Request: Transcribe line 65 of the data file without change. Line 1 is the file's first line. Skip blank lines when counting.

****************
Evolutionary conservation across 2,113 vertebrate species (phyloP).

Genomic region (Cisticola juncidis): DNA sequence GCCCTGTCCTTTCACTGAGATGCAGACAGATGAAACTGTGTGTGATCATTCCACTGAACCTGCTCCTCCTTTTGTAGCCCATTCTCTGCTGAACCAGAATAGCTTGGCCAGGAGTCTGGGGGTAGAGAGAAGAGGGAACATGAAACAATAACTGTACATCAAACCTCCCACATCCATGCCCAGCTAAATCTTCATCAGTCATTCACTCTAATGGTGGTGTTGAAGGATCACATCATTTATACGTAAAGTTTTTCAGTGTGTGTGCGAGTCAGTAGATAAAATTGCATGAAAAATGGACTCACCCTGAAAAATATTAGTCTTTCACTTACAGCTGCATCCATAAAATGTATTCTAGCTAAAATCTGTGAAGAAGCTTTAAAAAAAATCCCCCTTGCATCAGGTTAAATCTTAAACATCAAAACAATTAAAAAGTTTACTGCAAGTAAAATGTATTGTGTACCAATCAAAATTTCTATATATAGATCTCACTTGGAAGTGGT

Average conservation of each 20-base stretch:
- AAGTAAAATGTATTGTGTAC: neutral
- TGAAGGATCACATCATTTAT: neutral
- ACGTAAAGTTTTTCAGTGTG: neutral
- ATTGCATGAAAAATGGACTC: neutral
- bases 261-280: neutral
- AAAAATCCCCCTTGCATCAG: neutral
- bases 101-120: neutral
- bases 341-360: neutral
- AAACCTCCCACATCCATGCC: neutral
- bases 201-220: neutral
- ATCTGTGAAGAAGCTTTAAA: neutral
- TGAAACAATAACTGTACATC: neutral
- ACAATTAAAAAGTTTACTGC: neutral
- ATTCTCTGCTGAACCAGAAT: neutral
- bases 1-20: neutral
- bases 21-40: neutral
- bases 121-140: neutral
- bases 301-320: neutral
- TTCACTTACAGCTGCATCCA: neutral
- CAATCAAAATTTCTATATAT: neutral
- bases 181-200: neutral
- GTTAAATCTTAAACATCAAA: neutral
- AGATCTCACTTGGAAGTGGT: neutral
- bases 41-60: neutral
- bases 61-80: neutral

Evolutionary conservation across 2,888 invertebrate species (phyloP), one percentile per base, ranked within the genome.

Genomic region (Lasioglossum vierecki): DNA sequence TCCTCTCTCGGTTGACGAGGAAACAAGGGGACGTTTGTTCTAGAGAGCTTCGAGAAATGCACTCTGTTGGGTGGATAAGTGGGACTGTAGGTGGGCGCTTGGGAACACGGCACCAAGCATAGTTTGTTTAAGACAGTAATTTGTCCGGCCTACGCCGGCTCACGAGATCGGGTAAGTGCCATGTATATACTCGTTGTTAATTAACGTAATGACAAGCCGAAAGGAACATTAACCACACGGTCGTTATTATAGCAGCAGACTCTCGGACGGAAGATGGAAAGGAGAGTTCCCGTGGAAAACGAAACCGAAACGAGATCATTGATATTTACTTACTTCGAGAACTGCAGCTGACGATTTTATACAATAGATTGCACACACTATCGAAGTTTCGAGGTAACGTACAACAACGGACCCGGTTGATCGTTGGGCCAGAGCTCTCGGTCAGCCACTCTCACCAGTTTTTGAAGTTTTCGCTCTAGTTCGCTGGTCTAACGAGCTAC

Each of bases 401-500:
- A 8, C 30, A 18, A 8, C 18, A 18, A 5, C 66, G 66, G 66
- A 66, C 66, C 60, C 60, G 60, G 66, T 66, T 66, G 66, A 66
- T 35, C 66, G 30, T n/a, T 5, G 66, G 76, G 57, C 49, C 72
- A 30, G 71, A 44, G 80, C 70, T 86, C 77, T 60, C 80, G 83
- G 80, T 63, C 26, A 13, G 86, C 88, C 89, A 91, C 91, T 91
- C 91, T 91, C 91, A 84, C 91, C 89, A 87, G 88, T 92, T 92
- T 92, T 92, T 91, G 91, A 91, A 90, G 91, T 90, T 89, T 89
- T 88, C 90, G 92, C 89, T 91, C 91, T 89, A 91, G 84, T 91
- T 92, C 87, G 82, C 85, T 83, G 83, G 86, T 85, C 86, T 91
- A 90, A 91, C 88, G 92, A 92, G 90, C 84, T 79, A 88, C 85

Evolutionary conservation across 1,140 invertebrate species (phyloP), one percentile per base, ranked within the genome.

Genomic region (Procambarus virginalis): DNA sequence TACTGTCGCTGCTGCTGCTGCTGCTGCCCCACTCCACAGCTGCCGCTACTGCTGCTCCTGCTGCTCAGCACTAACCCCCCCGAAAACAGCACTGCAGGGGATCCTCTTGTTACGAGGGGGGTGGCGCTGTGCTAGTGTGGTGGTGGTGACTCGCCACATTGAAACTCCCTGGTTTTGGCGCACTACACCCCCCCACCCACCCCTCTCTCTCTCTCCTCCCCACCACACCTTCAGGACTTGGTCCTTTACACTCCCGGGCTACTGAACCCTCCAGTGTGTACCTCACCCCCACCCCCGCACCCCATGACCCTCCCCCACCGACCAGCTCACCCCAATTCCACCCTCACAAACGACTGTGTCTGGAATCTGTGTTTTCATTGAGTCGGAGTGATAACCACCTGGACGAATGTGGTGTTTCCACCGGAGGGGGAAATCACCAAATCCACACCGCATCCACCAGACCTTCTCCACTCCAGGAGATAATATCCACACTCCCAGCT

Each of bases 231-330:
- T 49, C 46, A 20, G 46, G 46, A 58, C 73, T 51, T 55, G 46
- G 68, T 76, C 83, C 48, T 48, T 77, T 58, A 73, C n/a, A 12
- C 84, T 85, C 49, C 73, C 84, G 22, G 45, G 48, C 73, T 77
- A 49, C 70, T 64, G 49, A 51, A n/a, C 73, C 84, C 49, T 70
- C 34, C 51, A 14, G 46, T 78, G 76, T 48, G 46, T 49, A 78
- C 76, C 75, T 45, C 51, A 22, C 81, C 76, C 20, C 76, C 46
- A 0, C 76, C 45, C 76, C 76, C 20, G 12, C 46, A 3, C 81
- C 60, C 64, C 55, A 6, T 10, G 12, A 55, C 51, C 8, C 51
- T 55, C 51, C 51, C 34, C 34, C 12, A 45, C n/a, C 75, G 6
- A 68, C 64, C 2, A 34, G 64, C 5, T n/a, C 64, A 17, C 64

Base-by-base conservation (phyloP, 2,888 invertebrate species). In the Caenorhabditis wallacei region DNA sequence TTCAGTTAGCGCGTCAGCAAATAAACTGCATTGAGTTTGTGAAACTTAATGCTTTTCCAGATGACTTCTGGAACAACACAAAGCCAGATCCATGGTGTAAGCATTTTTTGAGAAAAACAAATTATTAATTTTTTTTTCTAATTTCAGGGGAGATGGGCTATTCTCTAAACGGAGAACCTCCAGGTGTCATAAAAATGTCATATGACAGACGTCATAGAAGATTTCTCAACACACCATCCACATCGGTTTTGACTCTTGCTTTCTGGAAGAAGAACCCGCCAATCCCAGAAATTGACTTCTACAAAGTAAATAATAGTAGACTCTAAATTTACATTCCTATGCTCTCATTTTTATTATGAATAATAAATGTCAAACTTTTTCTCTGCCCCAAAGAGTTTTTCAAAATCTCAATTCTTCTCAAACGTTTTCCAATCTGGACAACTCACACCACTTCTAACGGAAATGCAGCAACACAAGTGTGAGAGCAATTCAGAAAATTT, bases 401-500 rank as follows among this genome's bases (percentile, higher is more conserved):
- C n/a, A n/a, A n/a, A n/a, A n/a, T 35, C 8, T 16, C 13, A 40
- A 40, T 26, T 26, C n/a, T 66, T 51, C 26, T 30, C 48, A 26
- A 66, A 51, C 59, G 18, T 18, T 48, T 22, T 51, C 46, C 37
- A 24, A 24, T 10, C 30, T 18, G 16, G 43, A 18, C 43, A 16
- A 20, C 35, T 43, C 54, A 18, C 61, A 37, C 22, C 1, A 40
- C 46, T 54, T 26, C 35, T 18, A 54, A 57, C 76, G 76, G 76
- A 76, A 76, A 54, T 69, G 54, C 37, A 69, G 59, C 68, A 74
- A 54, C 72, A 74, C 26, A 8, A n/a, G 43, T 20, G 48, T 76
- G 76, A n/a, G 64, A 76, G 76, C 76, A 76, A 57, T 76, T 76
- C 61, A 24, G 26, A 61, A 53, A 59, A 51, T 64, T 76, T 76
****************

- C 61, A 24, G 26, A 61, A 53, A 59, A 51, T 64, T 76, T 76